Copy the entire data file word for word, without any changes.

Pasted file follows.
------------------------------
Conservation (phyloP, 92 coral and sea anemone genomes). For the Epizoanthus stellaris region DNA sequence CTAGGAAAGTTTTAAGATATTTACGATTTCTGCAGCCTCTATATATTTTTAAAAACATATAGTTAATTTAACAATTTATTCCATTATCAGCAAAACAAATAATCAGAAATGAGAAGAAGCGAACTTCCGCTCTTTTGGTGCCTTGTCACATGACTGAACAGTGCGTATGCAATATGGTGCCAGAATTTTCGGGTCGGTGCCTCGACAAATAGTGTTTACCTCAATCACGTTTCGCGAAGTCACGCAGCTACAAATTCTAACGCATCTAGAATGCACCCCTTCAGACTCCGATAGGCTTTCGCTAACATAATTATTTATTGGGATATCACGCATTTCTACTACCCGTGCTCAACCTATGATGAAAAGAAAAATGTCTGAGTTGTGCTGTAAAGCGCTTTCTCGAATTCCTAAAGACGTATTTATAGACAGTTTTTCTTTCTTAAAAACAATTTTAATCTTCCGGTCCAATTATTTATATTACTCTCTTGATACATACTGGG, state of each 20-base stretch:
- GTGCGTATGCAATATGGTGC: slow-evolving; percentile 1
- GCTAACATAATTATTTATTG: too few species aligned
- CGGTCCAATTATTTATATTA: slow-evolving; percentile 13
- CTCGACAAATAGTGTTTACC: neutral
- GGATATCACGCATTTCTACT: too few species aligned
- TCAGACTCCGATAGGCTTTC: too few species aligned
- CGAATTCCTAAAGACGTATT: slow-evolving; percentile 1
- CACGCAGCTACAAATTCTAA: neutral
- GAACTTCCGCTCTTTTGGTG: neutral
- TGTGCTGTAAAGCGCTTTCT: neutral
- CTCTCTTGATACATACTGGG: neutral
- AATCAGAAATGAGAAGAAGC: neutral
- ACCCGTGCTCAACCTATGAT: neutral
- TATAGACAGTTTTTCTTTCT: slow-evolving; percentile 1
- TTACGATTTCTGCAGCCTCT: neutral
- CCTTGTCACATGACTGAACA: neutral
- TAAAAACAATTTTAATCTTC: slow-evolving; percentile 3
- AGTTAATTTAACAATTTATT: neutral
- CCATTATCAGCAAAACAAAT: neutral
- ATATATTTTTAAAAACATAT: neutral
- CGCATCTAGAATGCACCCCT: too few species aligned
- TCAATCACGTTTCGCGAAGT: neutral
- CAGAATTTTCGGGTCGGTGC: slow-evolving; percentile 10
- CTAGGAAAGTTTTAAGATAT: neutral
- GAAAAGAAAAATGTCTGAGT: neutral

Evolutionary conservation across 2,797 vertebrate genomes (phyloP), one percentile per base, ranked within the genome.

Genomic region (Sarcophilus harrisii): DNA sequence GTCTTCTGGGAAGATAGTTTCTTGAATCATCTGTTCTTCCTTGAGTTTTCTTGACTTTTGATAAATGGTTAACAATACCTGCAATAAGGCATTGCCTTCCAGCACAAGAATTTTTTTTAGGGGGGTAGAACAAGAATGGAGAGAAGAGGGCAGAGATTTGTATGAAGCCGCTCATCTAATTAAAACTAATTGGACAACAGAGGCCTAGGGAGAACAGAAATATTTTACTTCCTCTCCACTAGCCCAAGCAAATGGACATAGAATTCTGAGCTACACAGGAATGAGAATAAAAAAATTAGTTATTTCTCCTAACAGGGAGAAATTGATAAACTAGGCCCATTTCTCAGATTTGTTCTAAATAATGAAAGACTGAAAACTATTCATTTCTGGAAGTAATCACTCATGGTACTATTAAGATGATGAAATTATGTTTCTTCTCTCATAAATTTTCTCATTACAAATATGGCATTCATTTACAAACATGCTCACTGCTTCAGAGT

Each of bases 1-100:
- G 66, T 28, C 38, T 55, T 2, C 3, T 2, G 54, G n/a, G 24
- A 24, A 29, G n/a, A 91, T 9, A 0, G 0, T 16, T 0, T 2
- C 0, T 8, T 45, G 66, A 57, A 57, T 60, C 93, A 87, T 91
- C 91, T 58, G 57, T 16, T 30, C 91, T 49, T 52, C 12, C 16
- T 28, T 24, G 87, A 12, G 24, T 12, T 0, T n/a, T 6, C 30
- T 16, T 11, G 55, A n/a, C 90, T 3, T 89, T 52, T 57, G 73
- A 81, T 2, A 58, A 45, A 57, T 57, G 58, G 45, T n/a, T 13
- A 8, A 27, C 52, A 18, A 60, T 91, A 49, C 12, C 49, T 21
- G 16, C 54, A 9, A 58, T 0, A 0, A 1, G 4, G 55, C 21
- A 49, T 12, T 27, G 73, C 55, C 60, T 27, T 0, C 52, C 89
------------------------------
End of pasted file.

Conservation (phyloP, 92 coral and sea anemone genomes). For the Epizoanthus stellaris region DNA sequence CTAGGAAAGTTTTAAGATATTTACGATTTCTGCAGCCTCTATATATTTTTAAAAACATATAGTTAATTTAACAATTTATTCCATTATCAGCAAAACAAATAATCAGAAATGAGAAGAAGCGAACTTCCGCTCTTTTGGTGCCTTGTCACATGACTGAACAGTGCGTATGCAATATGGTGCCAGAATTTTCGGGTCGGTGCCTCGACAAATAGTGTTTACCTCAATCACGTTTCGCGAAGTCACGCAGCTACAAATTCTAACGCATCTAGAATGCACCCCTTCAGACTCCGATAGGCTTTCGCTAACATAATTATTTATTGGGATATCACGCATTTCTACTACCCGTGCTCAACCTATGATGAAAAGAAAAATGTCTGAGTTGTGCTGTAAAGCGCTTTCTCGAATTCCTAAAGACGTATTTATAGACAGTTTTTCTTTCTTAAAAACAATTTTAATCTTCCGGTCCAATTATTTATATTACTCTCTTGATACATACTGGG, state of each 20-base stretch:
- GTGCGTATGCAATATGGTGC: slow-evolving; percentile 1
- GCTAACATAATTATTTATTG: too few species aligned
- CGGTCCAATTATTTATATTA: slow-evolving; percentile 13
- CTCGACAAATAGTGTTTACC: neutral
- GGATATCACGCATTTCTACT: too few species aligned
- TCAGACTCCGATAGGCTTTC: too few species aligned
- CGAATTCCTAAAGACGTATT: slow-evolving; percentile 1
- CACGCAGCTACAAATTCTAA: neutral
- GAACTTCCGCTCTTTTGGTG: neutral
- TGTGCTGTAAAGCGCTTTCT: neutral
- CTCTCTTGATACATACTGGG: neutral
- AATCAGAAATGAGAAGAAGC: neutral
- ACCCGTGCTCAACCTATGAT: neutral
- TATAGACAGTTTTTCTTTCT: slow-evolving; percentile 1
- TTACGATTTCTGCAGCCTCT: neutral
- CCTTGTCACATGACTGAACA: neutral
- TAAAAACAATTTTAATCTTC: slow-evolving; percentile 3
- AGTTAATTTAACAATTTATT: neutral
- CCATTATCAGCAAAACAAAT: neutral
- ATATATTTTTAAAAACATAT: neutral
- CGCATCTAGAATGCACCCCT: too few species aligned
- TCAATCACGTTTCGCGAAGT: neutral
- CAGAATTTTCGGGTCGGTGC: slow-evolving; percentile 10
- CTAGGAAAGTTTTAAGATAT: neutral
- GAAAAGAAAAATGTCTGAGT: neutral

Evolutionary conservation across 2,797 vertebrate genomes (phyloP), one percentile per base, ranked within the genome.

Genomic region (Sarcophilus harrisii): DNA sequence GTCTTCTGGGAAGATAGTTTCTTGAATCATCTGTTCTTCCTTGAGTTTTCTTGACTTTTGATAAATGGTTAACAATACCTGCAATAAGGCATTGCCTTCCAGCACAAGAATTTTTTTTAGGGGGGTAGAACAAGAATGGAGAGAAGAGGGCAGAGATTTGTATGAAGCCGCTCATCTAATTAAAACTAATTGGACAACAGAGGCCTAGGGAGAACAGAAATATTTTACTTCCTCTCCACTAGCCCAAGCAAATGGACATAGAATTCTGAGCTACACAGGAATGAGAATAAAAAAATTAGTTATTTCTCCTAACAGGGAGAAATTGATAAACTAGGCCCATTTCTCAGATTTGTTCTAAATAATGAAAGACTGAAAACTATTCATTTCTGGAAGTAATCACTCATGGTACTATTAAGATGATGAAATTATGTTTCTTCTCTCATAAATTTTCTCATTACAAATATGGCATTCATTTACAAACATGCTCACTGCTTCAGAGT

Each of bases 1-100:
- G 66, T 28, C 38, T 55, T 2, C 3, T 2, G 54, G n/a, G 24
- A 24, A 29, G n/a, A 91, T 9, A 0, G 0, T 16, T 0, T 2
- C 0, T 8, T 45, G 66, A 57, A 57, T 60, C 93, A 87, T 91
- C 91, T 58, G 57, T 16, T 30, C 91, T 49, T 52, C 12, C 16
- T 28, T 24, G 87, A 12, G 24, T 12, T 0, T n/a, T 6, C 30
- T 16, T 11, G 55, A n/a, C 90, T 3, T 89, T 52, T 57, G 73
- A 81, T 2, A 58, A 45, A 57, T 57, G 58, G 45, T n/a, T 13
- A 8, A 27, C 52, A 18, A 60, T 91, A 49, C 12, C 49, T 21
- G 16, C 54, A 9, A 58, T 0, A 0, A 1, G 4, G 55, C 21
- A 49, T 12, T 27, G 73, C 55, C 60, T 27, T 0, C 52, C 89